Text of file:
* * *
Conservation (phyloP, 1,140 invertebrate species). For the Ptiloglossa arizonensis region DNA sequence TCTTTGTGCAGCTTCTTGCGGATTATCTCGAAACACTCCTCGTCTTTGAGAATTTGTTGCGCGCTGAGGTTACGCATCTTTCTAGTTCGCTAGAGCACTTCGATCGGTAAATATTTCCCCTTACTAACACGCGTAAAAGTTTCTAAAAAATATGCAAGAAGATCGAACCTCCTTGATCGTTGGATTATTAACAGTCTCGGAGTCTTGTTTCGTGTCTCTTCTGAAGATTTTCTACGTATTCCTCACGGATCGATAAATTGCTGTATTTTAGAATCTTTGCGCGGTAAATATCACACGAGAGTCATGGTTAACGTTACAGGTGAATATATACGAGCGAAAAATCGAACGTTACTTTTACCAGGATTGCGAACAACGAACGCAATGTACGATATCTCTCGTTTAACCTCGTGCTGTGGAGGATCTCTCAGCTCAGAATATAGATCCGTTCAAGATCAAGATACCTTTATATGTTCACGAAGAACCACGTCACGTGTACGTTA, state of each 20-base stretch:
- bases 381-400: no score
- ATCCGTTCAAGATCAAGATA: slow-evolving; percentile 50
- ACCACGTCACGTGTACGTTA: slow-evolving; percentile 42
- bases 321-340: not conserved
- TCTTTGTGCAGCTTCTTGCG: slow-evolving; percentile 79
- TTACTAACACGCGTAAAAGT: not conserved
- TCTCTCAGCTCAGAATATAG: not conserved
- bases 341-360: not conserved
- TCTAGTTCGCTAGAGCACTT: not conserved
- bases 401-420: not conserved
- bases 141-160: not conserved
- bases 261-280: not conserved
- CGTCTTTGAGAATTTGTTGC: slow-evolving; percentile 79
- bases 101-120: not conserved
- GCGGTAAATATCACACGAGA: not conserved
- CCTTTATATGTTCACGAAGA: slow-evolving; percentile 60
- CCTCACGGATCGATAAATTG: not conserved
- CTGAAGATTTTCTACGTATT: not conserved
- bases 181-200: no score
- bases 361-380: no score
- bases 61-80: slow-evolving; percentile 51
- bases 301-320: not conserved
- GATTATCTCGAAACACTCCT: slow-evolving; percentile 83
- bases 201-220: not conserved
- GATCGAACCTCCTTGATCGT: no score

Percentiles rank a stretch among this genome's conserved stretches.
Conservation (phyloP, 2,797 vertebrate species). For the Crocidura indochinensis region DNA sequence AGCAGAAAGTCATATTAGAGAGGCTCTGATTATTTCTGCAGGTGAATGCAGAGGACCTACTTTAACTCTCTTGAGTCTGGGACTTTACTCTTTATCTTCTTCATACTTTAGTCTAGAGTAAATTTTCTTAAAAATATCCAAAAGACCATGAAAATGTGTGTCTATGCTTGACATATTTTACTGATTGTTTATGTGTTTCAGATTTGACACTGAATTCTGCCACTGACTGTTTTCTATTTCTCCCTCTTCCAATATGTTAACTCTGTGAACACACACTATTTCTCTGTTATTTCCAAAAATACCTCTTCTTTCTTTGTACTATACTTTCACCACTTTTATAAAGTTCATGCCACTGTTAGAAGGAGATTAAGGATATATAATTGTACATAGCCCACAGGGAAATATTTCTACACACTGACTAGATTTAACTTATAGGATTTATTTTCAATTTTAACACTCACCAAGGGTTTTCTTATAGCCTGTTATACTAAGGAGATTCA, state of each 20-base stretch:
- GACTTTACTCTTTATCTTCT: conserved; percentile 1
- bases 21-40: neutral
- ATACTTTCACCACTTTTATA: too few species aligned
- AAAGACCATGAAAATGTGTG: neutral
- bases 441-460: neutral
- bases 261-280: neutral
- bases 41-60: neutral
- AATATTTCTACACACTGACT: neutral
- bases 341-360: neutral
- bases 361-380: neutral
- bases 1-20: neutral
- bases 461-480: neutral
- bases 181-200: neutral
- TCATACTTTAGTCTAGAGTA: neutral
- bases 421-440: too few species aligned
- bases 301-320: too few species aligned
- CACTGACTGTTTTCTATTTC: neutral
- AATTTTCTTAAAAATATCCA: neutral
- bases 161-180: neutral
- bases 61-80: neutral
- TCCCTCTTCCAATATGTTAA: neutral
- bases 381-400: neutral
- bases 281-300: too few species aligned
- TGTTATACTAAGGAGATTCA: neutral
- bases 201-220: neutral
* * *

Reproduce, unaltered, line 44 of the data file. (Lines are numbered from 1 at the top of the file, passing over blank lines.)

- bases 301-320: too few species aligned